Blood Tests Can Reduce Infant Mortality - Expert Top story

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In short
Problems arise when the mother is Rh- and the father Rh because there are chances that the fetus can inherit the Rh factor from the father, and the mothers system fights it as a foreign body.

 Pregnant mothers should test and know their blood groups to avoid new born deaths, as well as reduce chances of miscarriage. Rhesus incompatibility is one of the major causes of death for both unborn and newly born babies.
Dr. Proscovia Pirio, a health expert on new born babies working with Save the Children, says the best remedy against this is for pregnant mothers to know their blood group and rhesus status, as well as that of the father.
According to Dr. Pirio, the mother's body will treat the different Rh proteins found in her baby's blood as foreign and make antibodies to attack them, as soon as the two blood types mix in any way, which is a condition called Rhesus disease. The disease can cause serious illness, brain damage, or even death in the fetus or newborn.
Rhesus factor is an inherited protein found on the surface of red blood cells. Although this may not have any impact on other people, it is a special factor to pregnant women.

In Uganda, more than 39,000 new born babies die annually due to different factors and Rhesus disease is one of them.

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However, this condition can be treated if it is detected before a woman gives birth, by using administering anti-D drug. The challenge remains that many medical facilities and personnel in Uganda may not manage the procedure.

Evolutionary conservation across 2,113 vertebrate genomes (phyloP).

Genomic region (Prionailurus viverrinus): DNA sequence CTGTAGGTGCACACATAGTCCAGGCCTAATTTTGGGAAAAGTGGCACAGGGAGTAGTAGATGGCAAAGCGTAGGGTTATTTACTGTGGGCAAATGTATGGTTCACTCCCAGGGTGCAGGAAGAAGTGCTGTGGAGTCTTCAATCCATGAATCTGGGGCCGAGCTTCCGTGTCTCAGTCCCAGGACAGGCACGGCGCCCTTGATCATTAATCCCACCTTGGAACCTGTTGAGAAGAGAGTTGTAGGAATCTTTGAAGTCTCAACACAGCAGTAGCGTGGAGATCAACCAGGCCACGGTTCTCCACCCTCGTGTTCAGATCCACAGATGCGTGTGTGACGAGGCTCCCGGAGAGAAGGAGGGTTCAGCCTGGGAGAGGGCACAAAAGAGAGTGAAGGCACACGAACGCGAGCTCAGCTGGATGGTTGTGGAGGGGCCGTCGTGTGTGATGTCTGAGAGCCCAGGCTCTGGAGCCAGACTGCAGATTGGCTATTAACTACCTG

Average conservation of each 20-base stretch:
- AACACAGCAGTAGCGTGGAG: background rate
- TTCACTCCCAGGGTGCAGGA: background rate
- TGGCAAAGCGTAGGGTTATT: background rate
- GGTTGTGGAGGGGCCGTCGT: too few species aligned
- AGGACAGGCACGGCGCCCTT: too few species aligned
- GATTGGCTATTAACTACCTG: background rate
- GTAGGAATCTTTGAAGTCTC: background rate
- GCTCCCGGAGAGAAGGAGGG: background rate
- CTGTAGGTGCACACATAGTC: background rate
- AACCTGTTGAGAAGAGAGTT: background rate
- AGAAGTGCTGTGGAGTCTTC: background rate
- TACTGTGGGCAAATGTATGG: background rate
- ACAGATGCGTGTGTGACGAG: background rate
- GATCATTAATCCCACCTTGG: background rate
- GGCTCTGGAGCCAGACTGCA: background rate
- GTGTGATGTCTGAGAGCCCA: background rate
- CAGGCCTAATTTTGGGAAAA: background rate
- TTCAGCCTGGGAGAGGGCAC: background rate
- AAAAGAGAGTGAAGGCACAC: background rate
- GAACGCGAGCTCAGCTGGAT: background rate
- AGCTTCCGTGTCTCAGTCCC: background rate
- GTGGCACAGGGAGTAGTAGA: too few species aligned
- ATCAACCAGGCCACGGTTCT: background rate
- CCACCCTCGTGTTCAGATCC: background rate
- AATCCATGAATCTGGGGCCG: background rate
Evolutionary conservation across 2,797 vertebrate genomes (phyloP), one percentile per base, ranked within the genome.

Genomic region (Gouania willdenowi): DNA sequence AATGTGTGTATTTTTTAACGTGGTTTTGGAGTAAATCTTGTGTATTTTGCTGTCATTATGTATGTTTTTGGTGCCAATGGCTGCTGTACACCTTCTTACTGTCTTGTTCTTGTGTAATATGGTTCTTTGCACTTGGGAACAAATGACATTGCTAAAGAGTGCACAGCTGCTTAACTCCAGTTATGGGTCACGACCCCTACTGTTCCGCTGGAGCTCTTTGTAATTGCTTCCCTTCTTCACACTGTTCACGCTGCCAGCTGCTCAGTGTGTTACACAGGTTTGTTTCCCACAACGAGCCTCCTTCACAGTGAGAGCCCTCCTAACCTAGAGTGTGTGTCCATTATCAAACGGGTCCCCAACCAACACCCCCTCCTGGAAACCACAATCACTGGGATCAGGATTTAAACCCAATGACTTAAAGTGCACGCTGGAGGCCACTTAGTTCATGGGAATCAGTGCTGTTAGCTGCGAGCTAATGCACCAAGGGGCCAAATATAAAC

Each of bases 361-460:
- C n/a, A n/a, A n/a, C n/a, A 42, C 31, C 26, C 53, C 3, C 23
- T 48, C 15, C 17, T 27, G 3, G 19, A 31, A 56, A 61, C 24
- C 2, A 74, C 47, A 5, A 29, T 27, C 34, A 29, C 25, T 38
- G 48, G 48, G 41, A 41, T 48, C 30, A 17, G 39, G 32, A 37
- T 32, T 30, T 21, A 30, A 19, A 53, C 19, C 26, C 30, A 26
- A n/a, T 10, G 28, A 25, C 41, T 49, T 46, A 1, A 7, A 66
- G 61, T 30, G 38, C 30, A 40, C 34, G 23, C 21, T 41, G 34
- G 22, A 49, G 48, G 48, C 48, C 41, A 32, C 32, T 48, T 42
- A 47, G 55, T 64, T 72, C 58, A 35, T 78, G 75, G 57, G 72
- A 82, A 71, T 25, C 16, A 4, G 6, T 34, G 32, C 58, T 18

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Women who have Rh factor are classified as Rh positive (A+, B+, AB+ and O+) and women who don't are Rh negative (A-, B-, AB- and O).

 

About the author

Beatrice Nyangoma
Beatrice Nyangoma values her independence as a journalist. This was one of her major considerations before she became a URN staffer in 2015.

Nyangoma says, "I like URN because it gives me room to decide what stories I want to work on. That is so important to me."

The URN Jinja bureau chief since July 2016, Nyangoma considers health matters a beat close to her heart. One of the highlights of her career so far were her exclusive interviews unveiling the rot in Mulago hospital in early 2016.

Nyangoma started out writing for the Red Pepper newspaper in 2011 in her final year of university. She was majorly a health reporter. In 2012, Nyangoma moved to Top Television as a health, business reporter and weekend news editor. She was also the assistant editorial manager of Kabarole Research and Resource Centre FM (KRC FM).